(A) Log-linear plot of the size distribution of clusters at a Nephrin density of ∼4000 μm2, 1 μM Nck, and 1 μM N-WASP, recorded 60 min after clustering was initiated. (B) Log–log plot of the size distribution of clusters at a Nephrin density of ∼4000 μm2, 1 μM Nck, and 1 μM N-WASP. Lines in (A and B) represent the best linear fits of the data. The better fits in (B) than (A) indicate that the data are better described by power law than exponential functions (contrast with Figure 3—figure supplement 1).

https://doi.org/10.7554/eLife.04123.012
Figure 3—figure supplement 3
Average cluster size is dependent on molecular density.

Samples contained either low (∼2000 molecules/µm2, red dots) or high (∼3500 molecules/µm2, blue dots) density of p-Nephrin. Clustering was initiated by addition of 1 μM Nck and 1 μM N-WASP. Images were taken every minute. (A) Average cluster size, (B) the fractional intensity in clusters.

https://doi.org/10.7554/eLife.04123.013
Figure 4 with 1 supplement
Clustering is dependent upon the valency of the interacting motifs.

Plots show fractional intensity of fluorescent Nephrin proteins in clusters as a function of Nck protein concentrations for 500 nM N-WASP. (A) Top, middle, and bottom panels show data for p-Nephrin 3pY, 2pY, and 1pY, respectively. For these concentrations of N-WASP and Nck, only Nephrin 3pY shows clustering. At 2 µM N-WASP, Nephrin 2pY also clusters when Nck is added (Figure 4—figure supplement 1). (B) Top, middle, and bottom panels show data for p-Nephrin plus engineered Nck proteins containing 3, 2, or 1 repeat of the second SH3 domain of Nck. For these concentrations/densities of N-WASP/p-Nephrin, only the (SH3)3 protein can induce clustering. At 5 µM N-WASP, (SH3)3 also induces clustering (Figure 4—figure supplement 1). Note that the x-axis is Nck concentration in panel A but total SH3 domain concentration in panel B.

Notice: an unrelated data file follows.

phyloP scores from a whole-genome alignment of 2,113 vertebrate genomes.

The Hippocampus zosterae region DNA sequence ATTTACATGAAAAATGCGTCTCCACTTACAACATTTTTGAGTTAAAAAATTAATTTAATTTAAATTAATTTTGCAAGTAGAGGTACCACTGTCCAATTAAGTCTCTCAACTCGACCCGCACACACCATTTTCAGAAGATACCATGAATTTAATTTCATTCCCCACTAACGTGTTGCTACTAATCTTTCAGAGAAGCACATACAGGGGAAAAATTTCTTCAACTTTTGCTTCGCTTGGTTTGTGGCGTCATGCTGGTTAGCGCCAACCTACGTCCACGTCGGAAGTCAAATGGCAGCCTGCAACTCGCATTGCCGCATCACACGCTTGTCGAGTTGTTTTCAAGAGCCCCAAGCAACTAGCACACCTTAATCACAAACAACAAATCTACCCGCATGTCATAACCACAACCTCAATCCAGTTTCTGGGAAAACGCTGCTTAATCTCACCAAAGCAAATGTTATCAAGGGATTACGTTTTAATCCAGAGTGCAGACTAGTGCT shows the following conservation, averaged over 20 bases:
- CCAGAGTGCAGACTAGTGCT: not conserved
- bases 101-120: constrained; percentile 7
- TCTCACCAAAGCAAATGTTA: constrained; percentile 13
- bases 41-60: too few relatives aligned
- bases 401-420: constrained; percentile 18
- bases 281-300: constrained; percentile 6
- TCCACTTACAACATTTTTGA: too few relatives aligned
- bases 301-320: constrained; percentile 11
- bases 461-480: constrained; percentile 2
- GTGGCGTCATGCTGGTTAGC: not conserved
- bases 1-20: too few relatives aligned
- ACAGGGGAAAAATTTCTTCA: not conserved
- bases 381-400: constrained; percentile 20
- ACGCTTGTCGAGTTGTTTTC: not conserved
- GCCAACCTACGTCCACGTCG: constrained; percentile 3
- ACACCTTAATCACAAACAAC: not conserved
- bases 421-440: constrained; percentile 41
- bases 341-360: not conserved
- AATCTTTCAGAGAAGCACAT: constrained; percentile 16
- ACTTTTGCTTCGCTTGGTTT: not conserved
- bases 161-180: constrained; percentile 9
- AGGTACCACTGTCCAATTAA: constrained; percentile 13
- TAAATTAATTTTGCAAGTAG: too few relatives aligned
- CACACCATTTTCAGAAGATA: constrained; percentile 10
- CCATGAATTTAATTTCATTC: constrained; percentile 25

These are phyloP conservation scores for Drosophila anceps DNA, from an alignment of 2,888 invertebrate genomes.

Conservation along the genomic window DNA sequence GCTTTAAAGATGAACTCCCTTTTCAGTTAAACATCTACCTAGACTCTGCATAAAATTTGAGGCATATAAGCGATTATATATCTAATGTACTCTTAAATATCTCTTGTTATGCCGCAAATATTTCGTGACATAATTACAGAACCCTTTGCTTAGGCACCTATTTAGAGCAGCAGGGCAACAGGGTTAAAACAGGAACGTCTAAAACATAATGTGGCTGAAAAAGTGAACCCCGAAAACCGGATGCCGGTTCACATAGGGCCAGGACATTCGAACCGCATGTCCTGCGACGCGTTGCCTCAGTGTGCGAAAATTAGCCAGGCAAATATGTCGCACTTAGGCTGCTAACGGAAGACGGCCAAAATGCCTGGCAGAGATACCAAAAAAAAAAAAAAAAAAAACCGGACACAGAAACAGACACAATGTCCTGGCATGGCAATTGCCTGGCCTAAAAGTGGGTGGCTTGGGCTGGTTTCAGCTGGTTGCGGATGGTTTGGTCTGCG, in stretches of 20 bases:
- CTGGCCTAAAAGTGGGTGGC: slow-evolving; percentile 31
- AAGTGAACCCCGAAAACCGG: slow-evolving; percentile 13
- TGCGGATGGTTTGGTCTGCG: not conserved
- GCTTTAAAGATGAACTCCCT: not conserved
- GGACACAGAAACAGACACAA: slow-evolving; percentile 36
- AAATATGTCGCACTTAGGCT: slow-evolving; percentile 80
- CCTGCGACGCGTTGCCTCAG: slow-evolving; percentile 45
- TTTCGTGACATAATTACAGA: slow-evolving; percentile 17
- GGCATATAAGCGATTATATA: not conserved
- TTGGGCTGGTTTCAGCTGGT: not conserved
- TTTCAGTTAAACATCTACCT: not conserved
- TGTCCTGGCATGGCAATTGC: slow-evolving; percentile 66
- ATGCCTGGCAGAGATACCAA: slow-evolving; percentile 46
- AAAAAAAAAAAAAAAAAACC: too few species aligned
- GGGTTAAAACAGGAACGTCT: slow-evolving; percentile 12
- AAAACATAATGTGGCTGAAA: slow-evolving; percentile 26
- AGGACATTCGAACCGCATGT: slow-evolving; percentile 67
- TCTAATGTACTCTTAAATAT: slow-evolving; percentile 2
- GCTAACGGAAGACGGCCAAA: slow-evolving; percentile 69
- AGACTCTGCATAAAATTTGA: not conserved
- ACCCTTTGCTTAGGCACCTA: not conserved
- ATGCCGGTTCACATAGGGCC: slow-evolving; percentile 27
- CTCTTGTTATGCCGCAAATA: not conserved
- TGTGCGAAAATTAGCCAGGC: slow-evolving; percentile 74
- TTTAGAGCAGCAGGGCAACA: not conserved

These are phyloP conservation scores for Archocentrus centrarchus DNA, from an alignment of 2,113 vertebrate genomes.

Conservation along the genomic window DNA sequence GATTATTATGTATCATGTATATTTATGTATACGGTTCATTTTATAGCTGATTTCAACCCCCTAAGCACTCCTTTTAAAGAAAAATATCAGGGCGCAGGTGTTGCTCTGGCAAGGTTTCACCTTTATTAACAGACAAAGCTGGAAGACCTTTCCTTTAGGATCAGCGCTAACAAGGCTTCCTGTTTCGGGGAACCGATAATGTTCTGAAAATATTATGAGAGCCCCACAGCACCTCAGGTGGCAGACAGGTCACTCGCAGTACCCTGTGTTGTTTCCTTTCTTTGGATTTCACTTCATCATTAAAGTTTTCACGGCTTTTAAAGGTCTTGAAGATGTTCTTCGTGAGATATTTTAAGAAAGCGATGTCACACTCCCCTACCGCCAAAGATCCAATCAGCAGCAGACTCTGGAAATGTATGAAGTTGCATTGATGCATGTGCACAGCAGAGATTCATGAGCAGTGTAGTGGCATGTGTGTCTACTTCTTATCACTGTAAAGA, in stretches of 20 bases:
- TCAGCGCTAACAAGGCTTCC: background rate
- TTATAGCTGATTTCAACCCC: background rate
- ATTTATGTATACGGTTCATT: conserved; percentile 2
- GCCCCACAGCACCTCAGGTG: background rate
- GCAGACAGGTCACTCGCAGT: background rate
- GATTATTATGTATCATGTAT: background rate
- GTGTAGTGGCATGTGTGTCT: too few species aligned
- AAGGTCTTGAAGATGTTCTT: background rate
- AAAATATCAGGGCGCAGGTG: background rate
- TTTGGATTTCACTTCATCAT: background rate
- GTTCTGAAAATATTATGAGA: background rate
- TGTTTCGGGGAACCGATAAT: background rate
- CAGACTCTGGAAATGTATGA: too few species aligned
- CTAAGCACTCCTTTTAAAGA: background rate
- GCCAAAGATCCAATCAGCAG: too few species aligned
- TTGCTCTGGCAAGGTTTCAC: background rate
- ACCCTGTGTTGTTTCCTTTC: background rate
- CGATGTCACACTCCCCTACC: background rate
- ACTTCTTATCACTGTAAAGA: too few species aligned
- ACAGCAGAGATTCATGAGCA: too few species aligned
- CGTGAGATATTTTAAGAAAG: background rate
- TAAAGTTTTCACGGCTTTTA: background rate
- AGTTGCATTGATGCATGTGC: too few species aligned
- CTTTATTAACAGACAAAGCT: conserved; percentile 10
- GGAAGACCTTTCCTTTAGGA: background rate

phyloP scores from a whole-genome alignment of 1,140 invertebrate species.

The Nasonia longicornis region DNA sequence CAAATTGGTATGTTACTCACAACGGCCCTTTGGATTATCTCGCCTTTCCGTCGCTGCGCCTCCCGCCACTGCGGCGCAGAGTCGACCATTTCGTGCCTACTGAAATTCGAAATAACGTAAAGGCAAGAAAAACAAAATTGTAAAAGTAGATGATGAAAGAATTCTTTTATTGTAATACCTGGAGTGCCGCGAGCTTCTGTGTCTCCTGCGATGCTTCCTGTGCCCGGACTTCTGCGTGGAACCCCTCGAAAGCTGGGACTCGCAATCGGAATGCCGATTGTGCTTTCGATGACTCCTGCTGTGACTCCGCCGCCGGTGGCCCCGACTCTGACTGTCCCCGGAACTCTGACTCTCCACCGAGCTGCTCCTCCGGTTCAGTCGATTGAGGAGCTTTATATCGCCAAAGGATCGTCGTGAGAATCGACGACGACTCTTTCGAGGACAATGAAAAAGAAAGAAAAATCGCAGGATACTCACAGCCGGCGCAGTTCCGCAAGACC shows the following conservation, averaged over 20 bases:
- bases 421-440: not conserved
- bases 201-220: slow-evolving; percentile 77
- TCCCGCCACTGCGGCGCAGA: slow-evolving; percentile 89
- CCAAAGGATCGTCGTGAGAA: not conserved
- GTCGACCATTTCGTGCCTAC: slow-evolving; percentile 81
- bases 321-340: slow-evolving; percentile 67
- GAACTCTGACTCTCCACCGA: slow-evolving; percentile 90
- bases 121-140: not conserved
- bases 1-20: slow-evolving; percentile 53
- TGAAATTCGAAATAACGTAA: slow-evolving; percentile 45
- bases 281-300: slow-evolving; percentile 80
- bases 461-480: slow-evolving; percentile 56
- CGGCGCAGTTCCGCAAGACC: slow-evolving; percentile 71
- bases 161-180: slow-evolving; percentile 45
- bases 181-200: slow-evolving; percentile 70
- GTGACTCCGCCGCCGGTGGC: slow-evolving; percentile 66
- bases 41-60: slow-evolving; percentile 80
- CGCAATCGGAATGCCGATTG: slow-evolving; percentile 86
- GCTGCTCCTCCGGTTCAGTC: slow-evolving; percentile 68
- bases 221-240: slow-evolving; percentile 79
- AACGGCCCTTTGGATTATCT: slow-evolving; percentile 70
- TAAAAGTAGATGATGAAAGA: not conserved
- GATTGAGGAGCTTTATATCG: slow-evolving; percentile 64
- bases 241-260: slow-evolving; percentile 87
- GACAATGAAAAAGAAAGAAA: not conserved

https://doi.org/10.7554/eLife.04123.014
Figure 4—figure supplement 1
Di-valent molecules are stronger clustering agents than mono-valent molecules.

(A) In the presence of 5 µM Nck and 2 μM N-WASP, p-Nephrin 2pY forms clusters (right panel). Even in the presence of 10 µM Nck and 5 μM N-WASP, p-Nephrin 1pY does not form clusters (left panel). Bottom: line-scan of images in the top panels, with locations indicated by dotted lines. (B) At 5 μM N-WASP, 2.5 μM (SH3)2 (5 μM SH3 module concentration) produces p-Nephrin clusters (right panel), whereas (SH3)1 does not (left panel). Bottom: line-scan of images in the top panels, with locations indicated by dotted lines.

https://doi.org/10.7554/eLife.04123.015
Figure 5 with 1 supplement
Molecular affinities affect macroscopic clustering.

(A) Fractional intensity of fluorescent pTyr proteins in clusters as a function of SH3 (module) concentrations for 500 nM N-WASP. Left and right panels show data for a p-TIR and p-Nephrin, whose pTyr motifs bind the SH2 domain of Nck with KD values of 40 nM and 370 nM, respectively. (B) Fluorescence recovery after photobleaching (FRAP) for Alexa488-labeled Nck in p-Nephrin clusters (blue) and p-TIR clusters (red). Nck recovers more slowly (larger τ), can be bleached more strongly (Y-intercept) and recovers to a lower value (plateau) with p-TIR than with p-Nephrin, all indicating slower dynamics in clusters with the higher affinity SH2 binding partner. The bars represent standard deviation from three FRAP experiments on a single bilayer.

https://doi.org/10.7554/eLife.04123.016
Figure 5—figure supplement 1
Measurement of the affinity of Nck for p-TIR and p-Nephrin.